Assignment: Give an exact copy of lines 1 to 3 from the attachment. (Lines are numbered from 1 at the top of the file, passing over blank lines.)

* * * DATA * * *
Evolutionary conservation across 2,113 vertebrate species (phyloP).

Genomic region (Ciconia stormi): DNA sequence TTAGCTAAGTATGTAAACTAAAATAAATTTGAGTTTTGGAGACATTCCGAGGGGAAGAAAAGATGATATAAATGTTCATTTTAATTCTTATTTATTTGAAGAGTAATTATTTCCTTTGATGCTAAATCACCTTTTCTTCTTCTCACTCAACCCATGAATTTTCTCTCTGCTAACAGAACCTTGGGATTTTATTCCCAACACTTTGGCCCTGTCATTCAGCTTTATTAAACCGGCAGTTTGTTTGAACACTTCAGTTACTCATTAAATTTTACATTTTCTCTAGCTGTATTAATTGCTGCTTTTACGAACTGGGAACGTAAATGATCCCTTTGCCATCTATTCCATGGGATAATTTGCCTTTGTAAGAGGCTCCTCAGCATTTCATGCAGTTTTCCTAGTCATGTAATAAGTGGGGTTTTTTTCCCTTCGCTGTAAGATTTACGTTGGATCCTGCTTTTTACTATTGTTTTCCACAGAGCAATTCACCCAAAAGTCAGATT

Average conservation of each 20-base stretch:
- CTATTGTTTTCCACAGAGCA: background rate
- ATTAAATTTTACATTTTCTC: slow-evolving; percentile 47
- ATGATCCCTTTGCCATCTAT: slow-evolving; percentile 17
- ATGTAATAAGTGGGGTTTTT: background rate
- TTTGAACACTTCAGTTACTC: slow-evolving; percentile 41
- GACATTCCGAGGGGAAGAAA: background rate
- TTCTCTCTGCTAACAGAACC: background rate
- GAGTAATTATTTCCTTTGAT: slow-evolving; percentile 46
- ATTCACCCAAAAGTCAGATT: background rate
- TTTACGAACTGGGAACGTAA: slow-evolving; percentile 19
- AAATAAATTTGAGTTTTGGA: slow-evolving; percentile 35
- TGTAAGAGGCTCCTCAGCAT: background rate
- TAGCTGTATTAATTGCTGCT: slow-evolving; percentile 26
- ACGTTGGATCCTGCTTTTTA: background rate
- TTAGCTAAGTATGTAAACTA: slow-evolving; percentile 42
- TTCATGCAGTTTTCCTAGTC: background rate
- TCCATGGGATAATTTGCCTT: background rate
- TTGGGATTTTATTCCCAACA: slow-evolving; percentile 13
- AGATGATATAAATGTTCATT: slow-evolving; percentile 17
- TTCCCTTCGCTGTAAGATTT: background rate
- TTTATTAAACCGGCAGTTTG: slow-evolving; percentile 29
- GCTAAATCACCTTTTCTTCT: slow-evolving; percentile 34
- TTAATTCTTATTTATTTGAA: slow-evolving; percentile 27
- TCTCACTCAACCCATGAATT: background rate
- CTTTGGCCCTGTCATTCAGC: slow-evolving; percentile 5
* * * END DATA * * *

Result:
Evolutionary conservation across 2,113 vertebrate species (phyloP).

Genomic region (Ciconia stormi): DNA sequence TTAGCTAAGTATGTAAACTAAAATAAATTTGAGTTTTGGAGACATTCCGAGGGGAAGAAAAGATGATATAAATGTTCATTTTAATTCTTATTTATTTGAAGAGTAATTATTTCCTTTGATGCTAAATCACCTTTTCTTCTTCTCACTCAACCCATGAATTTTCTCTCTGCTAACAGAACCTTGGGATTTTATTCCCAACACTTTGGCCCTGTCATTCAGCTTTATTAAACCGGCAGTTTGTTTGAACACTTCAGTTACTCATTAAATTTTACATTTTCTCTAGCTGTATTAATTGCTGCTTTTACGAACTGGGAACGTAAATGATCCCTTTGCCATCTATTCCATGGGATAATTTGCCTTTGTAAGAGGCTCCTCAGCATTTCATGCAGTTTTCCTAGTCATGTAATAAGTGGGGTTTTTTTCCCTTCGCTGTAAGATTTACGTTGGATCCTGCTTTTTACTATTGTTTTCCACAGAGCAATTCACCCAAAAGTCAGATT

Average conservation of each 20-base stretch: